Propeller-vane Anemometers

The azimuth angles of the boom were entered into the props on June 21, so the wind directions for earlier data were not defined. Thus, the U and V components in the NetCDF files have been set to NA. Data from the sonic anemometers at 4.5 and 9m can be used to provide wind information before this date.

Note that small wind direction differences were observed during the field program which were tracked down to the vanes being slightly bent. Once this problem was identified, some of the vanes were flipped (upside-down) to make the directions more consistent. Again, no attempt to correct the data was made (since it would be very difficult to model this effect and the error is smaller than the accuracy needed for wind directions for this program). See the logbook for details of this problem.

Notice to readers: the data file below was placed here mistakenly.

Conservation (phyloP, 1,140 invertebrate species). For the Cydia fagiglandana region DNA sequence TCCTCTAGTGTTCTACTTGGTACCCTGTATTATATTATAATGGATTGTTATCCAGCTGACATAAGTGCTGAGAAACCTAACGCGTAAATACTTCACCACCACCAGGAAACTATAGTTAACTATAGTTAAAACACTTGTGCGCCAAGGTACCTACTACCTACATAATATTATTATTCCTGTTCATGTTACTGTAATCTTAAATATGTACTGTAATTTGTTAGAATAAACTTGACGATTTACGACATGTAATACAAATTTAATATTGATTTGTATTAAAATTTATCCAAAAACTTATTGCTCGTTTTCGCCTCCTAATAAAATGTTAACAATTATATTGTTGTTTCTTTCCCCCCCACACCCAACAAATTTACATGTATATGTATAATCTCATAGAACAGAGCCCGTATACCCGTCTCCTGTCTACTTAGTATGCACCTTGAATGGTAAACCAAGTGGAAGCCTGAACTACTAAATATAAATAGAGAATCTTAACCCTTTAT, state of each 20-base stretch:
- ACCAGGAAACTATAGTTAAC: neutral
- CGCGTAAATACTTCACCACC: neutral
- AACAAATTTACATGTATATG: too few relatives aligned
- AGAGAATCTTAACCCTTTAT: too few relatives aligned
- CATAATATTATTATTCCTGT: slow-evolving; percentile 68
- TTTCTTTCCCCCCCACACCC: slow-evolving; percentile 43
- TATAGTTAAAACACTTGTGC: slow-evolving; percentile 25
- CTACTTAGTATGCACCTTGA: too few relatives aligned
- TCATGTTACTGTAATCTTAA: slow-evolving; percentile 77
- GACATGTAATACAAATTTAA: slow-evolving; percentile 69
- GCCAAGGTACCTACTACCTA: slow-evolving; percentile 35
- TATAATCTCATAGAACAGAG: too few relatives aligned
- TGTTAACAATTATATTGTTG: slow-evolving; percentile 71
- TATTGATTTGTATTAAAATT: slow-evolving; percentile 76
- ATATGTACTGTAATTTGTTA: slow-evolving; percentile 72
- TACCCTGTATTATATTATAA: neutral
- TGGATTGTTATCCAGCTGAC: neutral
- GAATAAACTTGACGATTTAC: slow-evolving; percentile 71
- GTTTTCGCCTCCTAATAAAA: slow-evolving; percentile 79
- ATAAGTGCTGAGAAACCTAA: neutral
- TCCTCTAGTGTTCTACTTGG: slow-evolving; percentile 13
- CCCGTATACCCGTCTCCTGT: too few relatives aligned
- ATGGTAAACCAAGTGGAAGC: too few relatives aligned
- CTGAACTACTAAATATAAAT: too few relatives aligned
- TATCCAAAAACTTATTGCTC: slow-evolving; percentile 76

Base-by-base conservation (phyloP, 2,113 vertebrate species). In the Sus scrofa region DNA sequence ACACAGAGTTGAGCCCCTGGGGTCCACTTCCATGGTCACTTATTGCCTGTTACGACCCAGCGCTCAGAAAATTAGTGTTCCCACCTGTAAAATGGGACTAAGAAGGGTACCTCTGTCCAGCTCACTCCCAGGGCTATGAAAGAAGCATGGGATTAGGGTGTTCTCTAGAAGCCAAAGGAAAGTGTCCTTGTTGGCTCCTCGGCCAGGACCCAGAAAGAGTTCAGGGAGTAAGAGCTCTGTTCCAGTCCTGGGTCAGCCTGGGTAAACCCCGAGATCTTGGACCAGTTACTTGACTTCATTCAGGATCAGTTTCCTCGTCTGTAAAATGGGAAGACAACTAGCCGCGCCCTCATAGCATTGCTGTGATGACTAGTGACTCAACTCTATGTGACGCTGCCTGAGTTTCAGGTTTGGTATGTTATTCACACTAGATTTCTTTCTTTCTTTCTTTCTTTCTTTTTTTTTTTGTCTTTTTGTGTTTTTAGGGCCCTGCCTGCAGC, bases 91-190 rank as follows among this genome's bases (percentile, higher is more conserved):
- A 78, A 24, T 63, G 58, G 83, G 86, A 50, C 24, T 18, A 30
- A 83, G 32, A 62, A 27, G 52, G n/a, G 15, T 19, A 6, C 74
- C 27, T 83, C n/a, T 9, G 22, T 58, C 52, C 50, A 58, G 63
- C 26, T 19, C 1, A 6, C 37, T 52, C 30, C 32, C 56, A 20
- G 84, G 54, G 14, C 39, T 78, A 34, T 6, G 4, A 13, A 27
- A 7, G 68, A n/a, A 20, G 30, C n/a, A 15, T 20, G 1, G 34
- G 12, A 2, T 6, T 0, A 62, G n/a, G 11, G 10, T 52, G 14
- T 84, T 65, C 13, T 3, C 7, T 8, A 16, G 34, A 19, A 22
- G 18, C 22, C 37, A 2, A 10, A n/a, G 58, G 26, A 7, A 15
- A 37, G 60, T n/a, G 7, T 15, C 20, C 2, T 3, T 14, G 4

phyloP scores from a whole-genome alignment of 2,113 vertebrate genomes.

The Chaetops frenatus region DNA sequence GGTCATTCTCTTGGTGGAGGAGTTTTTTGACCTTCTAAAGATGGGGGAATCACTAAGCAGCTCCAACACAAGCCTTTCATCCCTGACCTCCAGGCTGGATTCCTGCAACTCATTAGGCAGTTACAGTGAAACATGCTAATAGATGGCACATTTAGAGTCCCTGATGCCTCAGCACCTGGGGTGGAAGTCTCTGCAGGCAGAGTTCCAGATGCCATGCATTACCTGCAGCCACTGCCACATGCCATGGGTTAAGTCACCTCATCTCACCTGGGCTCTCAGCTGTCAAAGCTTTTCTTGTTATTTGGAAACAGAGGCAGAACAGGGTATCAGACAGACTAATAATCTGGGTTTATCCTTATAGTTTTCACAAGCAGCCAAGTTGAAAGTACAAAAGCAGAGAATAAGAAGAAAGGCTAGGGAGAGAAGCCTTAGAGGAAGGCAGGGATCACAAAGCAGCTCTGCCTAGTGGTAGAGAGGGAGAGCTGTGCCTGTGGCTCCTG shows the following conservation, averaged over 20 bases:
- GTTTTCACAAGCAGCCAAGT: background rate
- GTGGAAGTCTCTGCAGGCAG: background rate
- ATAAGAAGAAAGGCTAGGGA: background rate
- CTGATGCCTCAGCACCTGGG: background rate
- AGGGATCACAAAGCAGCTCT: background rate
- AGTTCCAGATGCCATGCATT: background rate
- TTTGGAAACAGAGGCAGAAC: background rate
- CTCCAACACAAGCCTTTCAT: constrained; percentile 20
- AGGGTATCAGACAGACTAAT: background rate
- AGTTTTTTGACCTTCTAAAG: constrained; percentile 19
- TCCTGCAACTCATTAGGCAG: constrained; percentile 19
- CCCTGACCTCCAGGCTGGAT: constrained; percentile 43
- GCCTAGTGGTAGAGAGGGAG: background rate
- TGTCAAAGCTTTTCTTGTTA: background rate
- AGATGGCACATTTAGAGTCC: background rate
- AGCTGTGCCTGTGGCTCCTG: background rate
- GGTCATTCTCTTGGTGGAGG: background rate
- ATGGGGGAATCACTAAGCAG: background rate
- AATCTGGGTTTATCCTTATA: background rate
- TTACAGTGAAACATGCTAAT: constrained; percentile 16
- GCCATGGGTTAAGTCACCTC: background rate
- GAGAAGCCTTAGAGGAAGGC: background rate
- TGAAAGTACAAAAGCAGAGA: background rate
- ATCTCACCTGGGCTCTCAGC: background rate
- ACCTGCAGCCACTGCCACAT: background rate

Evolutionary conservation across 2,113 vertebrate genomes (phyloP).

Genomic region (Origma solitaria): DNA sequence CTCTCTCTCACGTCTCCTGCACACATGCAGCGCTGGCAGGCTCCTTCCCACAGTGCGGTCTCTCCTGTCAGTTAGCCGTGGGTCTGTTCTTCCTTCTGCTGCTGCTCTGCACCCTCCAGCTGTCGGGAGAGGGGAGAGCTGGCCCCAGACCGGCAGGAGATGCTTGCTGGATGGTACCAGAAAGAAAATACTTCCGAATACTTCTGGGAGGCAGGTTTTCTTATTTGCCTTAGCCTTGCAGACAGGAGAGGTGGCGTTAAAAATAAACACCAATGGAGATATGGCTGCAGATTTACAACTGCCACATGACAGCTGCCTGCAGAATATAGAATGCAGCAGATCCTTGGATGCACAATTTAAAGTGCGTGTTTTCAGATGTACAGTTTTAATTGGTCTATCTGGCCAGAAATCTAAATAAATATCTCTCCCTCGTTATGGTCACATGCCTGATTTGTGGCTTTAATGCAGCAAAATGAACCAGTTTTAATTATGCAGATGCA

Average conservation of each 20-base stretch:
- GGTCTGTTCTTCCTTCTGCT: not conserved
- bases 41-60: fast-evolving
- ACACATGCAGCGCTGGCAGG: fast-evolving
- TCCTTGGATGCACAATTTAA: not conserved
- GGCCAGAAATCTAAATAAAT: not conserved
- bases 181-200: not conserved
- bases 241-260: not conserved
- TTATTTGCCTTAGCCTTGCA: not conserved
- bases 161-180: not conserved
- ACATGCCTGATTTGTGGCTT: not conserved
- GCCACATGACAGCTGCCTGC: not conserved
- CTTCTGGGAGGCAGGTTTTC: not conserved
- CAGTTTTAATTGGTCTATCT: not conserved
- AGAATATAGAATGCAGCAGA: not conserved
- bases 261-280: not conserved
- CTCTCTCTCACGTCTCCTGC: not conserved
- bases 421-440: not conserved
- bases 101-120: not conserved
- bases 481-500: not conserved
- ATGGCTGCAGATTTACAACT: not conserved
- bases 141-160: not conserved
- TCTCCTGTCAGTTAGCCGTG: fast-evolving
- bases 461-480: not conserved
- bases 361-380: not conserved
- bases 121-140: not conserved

Sonic Anemometers

The sonic anemometers performed reasonably well during OASIS. The ATIs had some spikes related to high temperatures, but these generally were under 1% of the time and should not affect the statistics. The major exception was that U2 on the 9m ATI developed an increased sensitivity to temperature and was replaced on 14 July.

The new UW sonic anemometers spiked much worse (5-10%; probably due to the longer pathlength). Furthermore, nuw1 developed a transducer problem on 7/26, and nuw2 stopped reporting data on 8/5. These problems are being investigated. The geometry for both arrays was measured on 10/6/98 and found to be within 1 degree of specifications. The new angles have been used in post-processing of the data.

Tilt corrections have been calculated for all of the sonic anemometers using our standard algorithm. These corrections have been applied to all of the statistics in the data files (including those from the Oklahoma Mesonet CSAT sonic anemometer). The maximum "lean" angle found was 1.9 degrees, and most were less than 1 degree, which is typical for a nearly flat site. The values used are: